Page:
There’s a great piece in last week’s New Scientist about how the form of (european) language can shackle the thinking you try to express with it. This proved to be a particular problem for physicists working on quantum theory:
European languages…perfectly mirror the classical world of Newtonian physics. When we say “the cat chases the mouse” we are dealing with well-defined objects (nouns), which are connected via verbs. Likewise, classical physics deals with objects that are well located in space and time, which interact via forces and fields. But if the world doesn’t work the way our language does, advances are inevitably hindered.[David] Bohm pointed out that quantum effects are much more process-based, so to describe them accurately requires a process-based language rich in verbs, and in which nouns play only a secondary role. In the last year of his life, Bohm and some like-minded physicists, including myself [David Peat], met a number of native American elders of the Blackfoot, Micmac and Ojibwa tribes – all speakers of the Algonquian family of languages. These languages have a wide variety of verb forms, while they lack the notion of dividing the world into categories of objects, such as “fish”, “trees” or “birds”.
Peat explains the implications of this by considering how we translate a phrase in the Montagnais language, “Hipiskapigoka iagusit”.
So, for example In a 1729 dictionary, this was translated as “the magician/sorceror sings a sick man”. According to Alan Ford, an expert in the Algonquian languages at the University of Montreal, Canada, this deeply distorts the nature of the thinking processes of the Montagnais people, for the translator had tried to transform a verb-based concept into a European language dominated by nouns and object categories. Rather than there being a medicine person who is doing something to a sick patient, there is an activity of singing, a process. In this world view, songs are alive, singing is going on, and within the process is a medicine person and a sick man.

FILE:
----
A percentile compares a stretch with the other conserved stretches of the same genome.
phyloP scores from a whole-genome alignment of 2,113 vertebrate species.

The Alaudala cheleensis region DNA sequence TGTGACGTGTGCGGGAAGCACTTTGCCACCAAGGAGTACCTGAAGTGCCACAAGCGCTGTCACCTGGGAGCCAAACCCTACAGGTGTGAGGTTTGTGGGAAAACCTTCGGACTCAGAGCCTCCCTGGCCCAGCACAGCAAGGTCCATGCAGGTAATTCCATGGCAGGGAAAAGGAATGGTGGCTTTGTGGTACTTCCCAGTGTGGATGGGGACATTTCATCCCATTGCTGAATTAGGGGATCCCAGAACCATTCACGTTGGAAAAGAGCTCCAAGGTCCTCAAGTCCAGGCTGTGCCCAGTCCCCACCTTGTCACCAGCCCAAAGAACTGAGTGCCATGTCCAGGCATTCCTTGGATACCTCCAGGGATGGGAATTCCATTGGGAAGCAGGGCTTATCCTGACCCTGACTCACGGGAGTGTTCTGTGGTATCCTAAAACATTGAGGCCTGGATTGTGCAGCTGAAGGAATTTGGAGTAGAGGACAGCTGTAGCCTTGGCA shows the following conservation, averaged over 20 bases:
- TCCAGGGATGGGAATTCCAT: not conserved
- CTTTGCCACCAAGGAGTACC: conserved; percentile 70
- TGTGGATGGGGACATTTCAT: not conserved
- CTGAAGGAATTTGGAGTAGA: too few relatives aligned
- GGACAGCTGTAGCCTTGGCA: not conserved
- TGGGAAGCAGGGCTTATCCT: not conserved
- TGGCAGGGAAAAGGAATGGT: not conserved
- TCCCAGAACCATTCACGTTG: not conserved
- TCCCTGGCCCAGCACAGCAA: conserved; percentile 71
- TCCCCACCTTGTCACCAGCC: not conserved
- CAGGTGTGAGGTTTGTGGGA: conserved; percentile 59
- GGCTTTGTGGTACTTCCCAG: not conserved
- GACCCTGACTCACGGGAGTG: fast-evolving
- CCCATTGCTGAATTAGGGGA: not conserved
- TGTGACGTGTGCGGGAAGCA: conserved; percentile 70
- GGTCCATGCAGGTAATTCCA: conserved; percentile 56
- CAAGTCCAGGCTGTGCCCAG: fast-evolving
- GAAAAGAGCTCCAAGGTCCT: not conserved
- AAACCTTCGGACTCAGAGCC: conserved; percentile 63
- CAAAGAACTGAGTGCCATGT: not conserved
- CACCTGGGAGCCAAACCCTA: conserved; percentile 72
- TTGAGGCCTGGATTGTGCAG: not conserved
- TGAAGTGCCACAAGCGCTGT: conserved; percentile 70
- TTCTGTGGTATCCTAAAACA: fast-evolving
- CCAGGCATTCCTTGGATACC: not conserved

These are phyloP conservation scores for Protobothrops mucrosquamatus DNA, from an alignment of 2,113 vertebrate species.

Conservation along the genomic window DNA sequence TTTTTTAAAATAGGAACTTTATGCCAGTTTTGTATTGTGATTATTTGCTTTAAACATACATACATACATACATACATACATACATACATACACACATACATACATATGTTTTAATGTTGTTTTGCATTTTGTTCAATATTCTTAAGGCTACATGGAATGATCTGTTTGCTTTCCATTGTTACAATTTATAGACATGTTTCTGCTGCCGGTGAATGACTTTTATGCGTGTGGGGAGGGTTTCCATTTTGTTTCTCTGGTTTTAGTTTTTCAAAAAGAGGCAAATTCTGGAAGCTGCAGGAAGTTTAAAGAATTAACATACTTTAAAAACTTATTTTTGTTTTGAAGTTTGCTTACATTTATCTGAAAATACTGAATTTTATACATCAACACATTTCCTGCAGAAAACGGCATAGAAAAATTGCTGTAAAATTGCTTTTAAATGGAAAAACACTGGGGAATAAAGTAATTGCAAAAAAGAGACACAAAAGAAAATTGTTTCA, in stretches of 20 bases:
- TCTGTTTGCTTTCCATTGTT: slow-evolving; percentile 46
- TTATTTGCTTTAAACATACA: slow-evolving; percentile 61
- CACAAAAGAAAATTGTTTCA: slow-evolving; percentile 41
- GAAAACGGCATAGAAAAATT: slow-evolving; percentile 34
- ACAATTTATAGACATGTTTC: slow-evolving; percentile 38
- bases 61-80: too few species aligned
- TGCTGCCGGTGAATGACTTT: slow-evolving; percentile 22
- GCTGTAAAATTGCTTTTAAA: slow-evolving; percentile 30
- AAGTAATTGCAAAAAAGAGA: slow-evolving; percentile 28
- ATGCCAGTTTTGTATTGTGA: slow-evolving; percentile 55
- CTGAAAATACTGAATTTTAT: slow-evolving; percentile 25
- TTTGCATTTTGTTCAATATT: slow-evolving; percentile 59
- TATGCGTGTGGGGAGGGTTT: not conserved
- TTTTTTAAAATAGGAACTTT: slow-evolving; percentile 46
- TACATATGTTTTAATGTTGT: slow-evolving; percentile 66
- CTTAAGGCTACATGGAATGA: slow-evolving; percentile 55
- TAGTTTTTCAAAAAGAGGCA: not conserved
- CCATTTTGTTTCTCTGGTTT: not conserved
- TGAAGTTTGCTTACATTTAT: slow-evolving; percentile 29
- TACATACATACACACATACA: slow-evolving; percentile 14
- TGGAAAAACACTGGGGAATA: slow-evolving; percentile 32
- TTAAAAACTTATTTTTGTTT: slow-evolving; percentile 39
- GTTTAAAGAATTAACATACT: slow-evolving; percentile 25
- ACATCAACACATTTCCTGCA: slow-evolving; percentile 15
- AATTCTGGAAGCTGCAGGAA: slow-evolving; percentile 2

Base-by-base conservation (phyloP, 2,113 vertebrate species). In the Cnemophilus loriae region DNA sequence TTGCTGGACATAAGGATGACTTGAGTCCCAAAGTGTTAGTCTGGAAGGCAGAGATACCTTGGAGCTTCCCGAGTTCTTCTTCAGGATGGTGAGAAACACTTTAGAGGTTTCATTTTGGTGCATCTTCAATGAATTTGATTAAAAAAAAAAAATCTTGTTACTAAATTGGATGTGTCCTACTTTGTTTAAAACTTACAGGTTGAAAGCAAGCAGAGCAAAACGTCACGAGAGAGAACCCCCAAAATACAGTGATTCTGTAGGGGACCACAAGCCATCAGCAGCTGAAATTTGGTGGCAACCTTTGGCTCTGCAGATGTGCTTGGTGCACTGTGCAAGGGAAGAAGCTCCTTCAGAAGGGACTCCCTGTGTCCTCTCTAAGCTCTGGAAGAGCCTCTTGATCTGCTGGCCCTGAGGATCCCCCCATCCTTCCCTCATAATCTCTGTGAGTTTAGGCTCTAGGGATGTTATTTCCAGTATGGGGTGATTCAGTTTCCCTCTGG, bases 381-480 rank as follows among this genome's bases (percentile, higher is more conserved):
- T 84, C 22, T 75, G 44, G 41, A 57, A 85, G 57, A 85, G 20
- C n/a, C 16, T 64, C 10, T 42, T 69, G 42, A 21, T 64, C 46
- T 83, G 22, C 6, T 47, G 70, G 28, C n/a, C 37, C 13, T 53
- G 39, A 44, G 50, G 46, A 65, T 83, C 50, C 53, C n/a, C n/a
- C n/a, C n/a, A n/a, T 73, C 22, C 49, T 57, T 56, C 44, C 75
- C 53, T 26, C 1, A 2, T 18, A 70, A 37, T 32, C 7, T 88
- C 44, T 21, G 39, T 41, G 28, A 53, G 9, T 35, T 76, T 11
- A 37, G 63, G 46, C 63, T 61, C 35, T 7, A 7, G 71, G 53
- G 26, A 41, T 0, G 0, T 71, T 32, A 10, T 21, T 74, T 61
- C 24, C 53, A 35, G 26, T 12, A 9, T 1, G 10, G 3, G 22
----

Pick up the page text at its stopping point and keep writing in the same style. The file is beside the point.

The world view of Algonquian speakers is of flux and change, of objects emerging and folding back into the flux of the world. There is not the same sense of fixed identity – even a person’s name will change during their life. They believe that objects will vanish into this flux unless renewed by periodic rituals or the pipe smoked at sunrise in the sun dance ceremony of the Lakota and Blackfoot.
As I’ve said, Peat’s point is rooted in the difficulties that we all have in expressing ideas which are not natural to the language in which we choose to express them. We miss quite a lot and distort the broader perspective to fit our own…unless we’re very careful.
I think that this might help unlock some of the tricky debates going on in the ‘sphere (and particularly on Twitter) right now (e.g. the about data, ownership and data – JP’s thought about the communality of data will be posted properly soon here, I’m sure and Hugh will turn his retort “I own your data. Oh and by the way I’m also fucking your wife” into one of his more reproduced cartoons, shortly, also!).
But maybe the biggest thing for those of us interested in articulating the New Marketing is the fact that it is ‘relational’ rather than object orientated. How things (and more importantly, people) connect, interact and participate is what matters much more than things or characteristics. And maybe – just maybe – our desire to “communicate” (that is transmit what we have in our heads like an arrow from our heads to the target heads in front of us) is rooted in this language difference.
Maybe we just have to do stuff differently and wait for them to catch up (which is what they’ll do if they see us finding it useful).
Put another way, while we continue to express thoughts about verbs and people in the language of nouns and adjectives, we’re going to struggle a bit.